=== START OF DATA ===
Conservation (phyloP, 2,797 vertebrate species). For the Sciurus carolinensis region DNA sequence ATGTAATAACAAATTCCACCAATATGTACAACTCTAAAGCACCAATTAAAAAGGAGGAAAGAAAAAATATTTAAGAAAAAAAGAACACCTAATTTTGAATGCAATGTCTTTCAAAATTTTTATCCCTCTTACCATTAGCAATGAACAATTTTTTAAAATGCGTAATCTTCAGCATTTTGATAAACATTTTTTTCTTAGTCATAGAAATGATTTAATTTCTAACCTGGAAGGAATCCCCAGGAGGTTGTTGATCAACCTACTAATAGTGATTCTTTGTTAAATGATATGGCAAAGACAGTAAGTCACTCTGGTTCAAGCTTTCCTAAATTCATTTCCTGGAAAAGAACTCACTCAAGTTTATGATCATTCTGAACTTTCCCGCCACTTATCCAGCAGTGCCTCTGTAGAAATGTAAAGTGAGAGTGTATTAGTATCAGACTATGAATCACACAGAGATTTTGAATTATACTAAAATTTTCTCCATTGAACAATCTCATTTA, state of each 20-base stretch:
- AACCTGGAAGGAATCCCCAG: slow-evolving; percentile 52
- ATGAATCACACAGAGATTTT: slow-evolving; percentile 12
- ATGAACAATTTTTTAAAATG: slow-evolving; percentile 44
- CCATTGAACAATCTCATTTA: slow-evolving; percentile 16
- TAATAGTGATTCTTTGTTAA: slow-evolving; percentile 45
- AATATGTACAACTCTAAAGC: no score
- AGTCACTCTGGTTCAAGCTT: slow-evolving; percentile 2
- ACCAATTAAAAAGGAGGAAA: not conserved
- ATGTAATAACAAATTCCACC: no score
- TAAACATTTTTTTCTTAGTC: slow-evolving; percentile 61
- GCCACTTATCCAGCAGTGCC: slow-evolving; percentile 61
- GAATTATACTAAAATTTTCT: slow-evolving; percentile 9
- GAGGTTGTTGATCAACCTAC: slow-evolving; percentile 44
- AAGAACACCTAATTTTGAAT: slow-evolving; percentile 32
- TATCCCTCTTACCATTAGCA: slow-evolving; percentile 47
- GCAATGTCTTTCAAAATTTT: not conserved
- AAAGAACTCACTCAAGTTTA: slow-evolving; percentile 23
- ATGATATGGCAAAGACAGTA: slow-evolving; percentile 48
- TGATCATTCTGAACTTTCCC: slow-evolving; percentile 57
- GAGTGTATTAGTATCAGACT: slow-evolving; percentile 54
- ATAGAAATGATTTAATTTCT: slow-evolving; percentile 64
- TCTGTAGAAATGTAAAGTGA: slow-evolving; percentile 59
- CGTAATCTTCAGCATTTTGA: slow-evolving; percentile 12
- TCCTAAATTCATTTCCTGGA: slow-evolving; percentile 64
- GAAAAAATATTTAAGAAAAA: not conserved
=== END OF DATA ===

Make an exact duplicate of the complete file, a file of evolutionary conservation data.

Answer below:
Conservation (phyloP, 2,797 vertebrate species). For the Sciurus carolinensis region DNA sequence ATGTAATAACAAATTCCACCAATATGTACAACTCTAAAGCACCAATTAAAAAGGAGGAAAGAAAAAATATTTAAGAAAAAAAGAACACCTAATTTTGAATGCAATGTCTTTCAAAATTTTTATCCCTCTTACCATTAGCAATGAACAATTTTTTAAAATGCGTAATCTTCAGCATTTTGATAAACATTTTTTTCTTAGTCATAGAAATGATTTAATTTCTAACCTGGAAGGAATCCCCAGGAGGTTGTTGATCAACCTACTAATAGTGATTCTTTGTTAAATGATATGGCAAAGACAGTAAGTCACTCTGGTTCAAGCTTTCCTAAATTCATTTCCTGGAAAAGAACTCACTCAAGTTTATGATCATTCTGAACTTTCCCGCCACTTATCCAGCAGTGCCTCTGTAGAAATGTAAAGTGAGAGTGTATTAGTATCAGACTATGAATCACACAGAGATTTTGAATTATACTAAAATTTTCTCCATTGAACAATCTCATTTA, state of each 20-base stretch:
- AACCTGGAAGGAATCCCCAG: slow-evolving; percentile 52
- ATGAATCACACAGAGATTTT: slow-evolving; percentile 12
- ATGAACAATTTTTTAAAATG: slow-evolving; percentile 44
- CCATTGAACAATCTCATTTA: slow-evolving; percentile 16
- TAATAGTGATTCTTTGTTAA: slow-evolving; percentile 45
- AATATGTACAACTCTAAAGC: no score
- AGTCACTCTGGTTCAAGCTT: slow-evolving; percentile 2
- ACCAATTAAAAAGGAGGAAA: not conserved
- ATGTAATAACAAATTCCACC: no score
- TAAACATTTTTTTCTTAGTC: slow-evolving; percentile 61
- GCCACTTATCCAGCAGTGCC: slow-evolving; percentile 61
- GAATTATACTAAAATTTTCT: slow-evolving; percentile 9
- GAGGTTGTTGATCAACCTAC: slow-evolving; percentile 44
- AAGAACACCTAATTTTGAAT: slow-evolving; percentile 32
- TATCCCTCTTACCATTAGCA: slow-evolving; percentile 47
- GCAATGTCTTTCAAAATTTT: not conserved
- AAAGAACTCACTCAAGTTTA: slow-evolving; percentile 23
- ATGATATGGCAAAGACAGTA: slow-evolving; percentile 48
- TGATCATTCTGAACTTTCCC: slow-evolving; percentile 57
- GAGTGTATTAGTATCAGACT: slow-evolving; percentile 54
- ATAGAAATGATTTAATTTCT: slow-evolving; percentile 64
- TCTGTAGAAATGTAAAGTGA: slow-evolving; percentile 59
- CGTAATCTTCAGCATTTTGA: slow-evolving; percentile 12
- TCCTAAATTCATTTCCTGGA: slow-evolving; percentile 64
- GAAAAAATATTTAAGAAAAA: not conserved